After 320 days, charges were dismissed today against 39 defendants who were arrested, imprisoned and shamed after last May’s Twin Peaks Massacre.
According to a press release issued by Houston lawyer Paul Looney of the firm Conrad & Looney: “The extended term of the grand jury expired last night at midnight. Judge Strother met this morning with DA Abel Reyna, Assistant DA Michael Jarrett and I. The judge agreed he did not sign an order to continue the prosecution of the unindicted cases and because that grand jury’s term has expired without an order extending the prosecution…the prosecutions against the 39 unindicted bikers are terminated by operation of law and their cases are dismissed.”
Charges have been dropped against six members of the Distorted MC, five Los Pirados, five Bogatyrs, four Grim Guardians, four Los Caballeros, three Vice Grips, three Line Riders, two Valerosos and one member each of the Cabballos Diablos, Rebel Riders, Campaneros, Westsiders, Los Comandantes and Queens of Sheba Motorcycle Clubs. Charges were dropped against all four of the women who were arrested and held on $1 million bonds last May.
According to Looney, charges were dismissed today against Owen Bartlett, Gregory Corrales, Ryan Craft, Bohar Crump, Richard Dauley, Christopher Eaton, Brian Eickenhorst, Morgan English, William English, Don Fowler, Juan Garcia, Arley Harris, Jim Harris, Drew King, Richard Kerder, Jonathan Lopez, Mike Lynch, Sandra Lynch, Benjamin Matcek, Jeremy Ojeda, Julie Perkins, Kevin Rash, Theron Rhoten, Craig Rodahl, Bobby Samford, Jimmy Smith, Seth Smith, Jimmy Spencer, Brad Terwilliger, Royce Vanvleck, James Venable, Justin Waddington, Darrell Walker, Glenn Walker, Steven Walker, Ester Weaver, Walter Weaver and Michael Woods.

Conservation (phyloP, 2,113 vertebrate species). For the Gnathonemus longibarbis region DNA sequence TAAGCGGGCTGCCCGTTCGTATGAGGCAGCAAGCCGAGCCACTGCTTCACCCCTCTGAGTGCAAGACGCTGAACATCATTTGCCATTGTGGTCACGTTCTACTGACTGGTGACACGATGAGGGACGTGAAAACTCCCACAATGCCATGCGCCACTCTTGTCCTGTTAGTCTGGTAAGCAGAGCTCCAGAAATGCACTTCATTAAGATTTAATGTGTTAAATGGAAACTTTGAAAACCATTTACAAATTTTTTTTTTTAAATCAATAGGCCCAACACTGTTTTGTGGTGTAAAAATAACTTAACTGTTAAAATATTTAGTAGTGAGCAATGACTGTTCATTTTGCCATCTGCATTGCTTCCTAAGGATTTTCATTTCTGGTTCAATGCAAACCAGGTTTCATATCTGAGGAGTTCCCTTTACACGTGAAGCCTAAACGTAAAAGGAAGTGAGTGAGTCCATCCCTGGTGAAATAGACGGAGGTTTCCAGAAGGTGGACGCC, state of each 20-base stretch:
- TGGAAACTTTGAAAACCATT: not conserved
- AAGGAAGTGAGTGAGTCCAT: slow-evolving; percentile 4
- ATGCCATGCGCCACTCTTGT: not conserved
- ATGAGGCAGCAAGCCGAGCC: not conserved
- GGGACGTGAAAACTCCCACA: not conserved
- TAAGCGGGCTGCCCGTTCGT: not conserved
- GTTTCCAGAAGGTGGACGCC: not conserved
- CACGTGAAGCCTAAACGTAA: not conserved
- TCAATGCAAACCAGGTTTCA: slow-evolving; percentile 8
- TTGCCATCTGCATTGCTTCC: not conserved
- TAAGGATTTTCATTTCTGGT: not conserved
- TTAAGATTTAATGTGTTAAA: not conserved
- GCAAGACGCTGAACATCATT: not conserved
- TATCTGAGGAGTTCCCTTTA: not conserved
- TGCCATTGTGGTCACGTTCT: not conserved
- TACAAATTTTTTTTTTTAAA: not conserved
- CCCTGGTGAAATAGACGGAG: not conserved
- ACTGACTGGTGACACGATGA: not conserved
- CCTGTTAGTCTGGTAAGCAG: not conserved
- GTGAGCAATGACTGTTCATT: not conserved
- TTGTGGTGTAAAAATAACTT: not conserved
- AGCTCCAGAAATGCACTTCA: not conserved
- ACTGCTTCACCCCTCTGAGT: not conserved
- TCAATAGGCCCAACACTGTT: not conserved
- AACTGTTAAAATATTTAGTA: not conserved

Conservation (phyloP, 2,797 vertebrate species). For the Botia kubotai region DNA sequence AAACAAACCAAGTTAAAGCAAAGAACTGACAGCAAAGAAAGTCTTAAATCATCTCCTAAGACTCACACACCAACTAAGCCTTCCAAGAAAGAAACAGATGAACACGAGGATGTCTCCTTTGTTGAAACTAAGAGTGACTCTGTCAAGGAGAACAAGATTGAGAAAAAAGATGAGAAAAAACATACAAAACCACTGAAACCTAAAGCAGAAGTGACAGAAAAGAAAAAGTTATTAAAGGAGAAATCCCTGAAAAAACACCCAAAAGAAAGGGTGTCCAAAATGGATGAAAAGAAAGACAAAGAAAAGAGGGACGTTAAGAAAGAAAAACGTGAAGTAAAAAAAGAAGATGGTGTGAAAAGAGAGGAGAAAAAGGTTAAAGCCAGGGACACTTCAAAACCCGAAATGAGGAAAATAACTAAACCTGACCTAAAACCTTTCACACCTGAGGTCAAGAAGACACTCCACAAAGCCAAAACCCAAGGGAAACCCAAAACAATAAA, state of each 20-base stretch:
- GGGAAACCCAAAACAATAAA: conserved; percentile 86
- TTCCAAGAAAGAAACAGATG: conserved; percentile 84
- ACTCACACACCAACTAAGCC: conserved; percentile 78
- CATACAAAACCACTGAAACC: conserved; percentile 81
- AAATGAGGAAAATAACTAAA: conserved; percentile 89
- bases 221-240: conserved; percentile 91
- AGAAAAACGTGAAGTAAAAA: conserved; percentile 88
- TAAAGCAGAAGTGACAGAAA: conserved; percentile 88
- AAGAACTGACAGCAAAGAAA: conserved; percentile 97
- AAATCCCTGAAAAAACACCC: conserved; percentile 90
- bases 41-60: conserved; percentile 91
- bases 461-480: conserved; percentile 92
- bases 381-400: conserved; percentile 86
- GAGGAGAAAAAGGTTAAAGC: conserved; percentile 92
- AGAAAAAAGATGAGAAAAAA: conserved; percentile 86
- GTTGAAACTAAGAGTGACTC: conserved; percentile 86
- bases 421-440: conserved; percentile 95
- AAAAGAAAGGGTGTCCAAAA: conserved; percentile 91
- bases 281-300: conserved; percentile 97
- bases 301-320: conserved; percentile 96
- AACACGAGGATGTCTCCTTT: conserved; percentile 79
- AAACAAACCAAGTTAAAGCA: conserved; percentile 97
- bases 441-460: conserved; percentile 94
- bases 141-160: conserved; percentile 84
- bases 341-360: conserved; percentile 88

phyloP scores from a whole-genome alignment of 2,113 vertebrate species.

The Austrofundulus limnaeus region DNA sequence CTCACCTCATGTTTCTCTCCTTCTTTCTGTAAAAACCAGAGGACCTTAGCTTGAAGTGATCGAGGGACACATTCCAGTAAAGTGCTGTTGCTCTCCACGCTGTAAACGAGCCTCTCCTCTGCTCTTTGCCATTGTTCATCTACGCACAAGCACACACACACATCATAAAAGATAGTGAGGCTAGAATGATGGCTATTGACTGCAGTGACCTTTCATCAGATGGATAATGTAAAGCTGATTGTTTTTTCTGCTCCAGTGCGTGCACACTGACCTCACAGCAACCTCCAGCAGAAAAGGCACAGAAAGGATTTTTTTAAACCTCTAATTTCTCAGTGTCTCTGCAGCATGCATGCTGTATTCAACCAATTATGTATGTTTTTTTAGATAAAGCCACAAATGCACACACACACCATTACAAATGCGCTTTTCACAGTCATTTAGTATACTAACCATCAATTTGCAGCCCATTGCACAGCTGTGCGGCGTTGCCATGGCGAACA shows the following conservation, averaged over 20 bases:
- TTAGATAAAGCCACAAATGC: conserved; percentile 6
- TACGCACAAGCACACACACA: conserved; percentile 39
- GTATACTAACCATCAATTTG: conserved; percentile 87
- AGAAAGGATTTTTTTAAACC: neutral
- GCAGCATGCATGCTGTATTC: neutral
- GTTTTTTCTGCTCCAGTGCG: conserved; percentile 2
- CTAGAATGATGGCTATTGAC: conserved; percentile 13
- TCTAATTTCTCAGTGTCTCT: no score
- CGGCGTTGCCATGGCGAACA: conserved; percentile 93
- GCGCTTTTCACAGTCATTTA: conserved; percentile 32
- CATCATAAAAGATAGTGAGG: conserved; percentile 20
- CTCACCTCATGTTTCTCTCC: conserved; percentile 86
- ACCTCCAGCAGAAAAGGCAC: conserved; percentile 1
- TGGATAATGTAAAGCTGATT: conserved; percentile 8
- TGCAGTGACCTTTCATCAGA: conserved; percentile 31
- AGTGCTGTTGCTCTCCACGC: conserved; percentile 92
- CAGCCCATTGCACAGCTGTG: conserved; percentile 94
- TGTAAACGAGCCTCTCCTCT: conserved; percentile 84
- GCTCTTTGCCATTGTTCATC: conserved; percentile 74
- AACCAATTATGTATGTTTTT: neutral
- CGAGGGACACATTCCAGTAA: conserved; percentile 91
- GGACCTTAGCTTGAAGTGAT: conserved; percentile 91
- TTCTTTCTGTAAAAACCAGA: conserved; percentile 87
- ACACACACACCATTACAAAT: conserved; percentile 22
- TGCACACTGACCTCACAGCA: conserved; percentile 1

Looney said Reyna was compelled by law to drop the charges. In Texas, when the grand jury following a felony complaint completes its term without issuing an indictment and without the trial judge continuing the prosecution for consideration by the next grand jury, the defendant’s bond is discontinued and the prosecution is terminated.
The defendants named above are not yet entirely in the clear. The state may still indict any of the them at any time.
But Looney’s law partner, Clay S. Conrad thinks these 39 people are safe from further legal harassment. “They put together a special grand jury to indict these cases. There’s nothing indicating the grand jury was not finished when their term ended March 31, 2016,” Conrad said. “The case ended just the way we thought it would. These are people who were held on one million dollar bonds. The cases have all ended with a whimper, dismissed because there were no facts justifying the charges against them.”
Time will tell.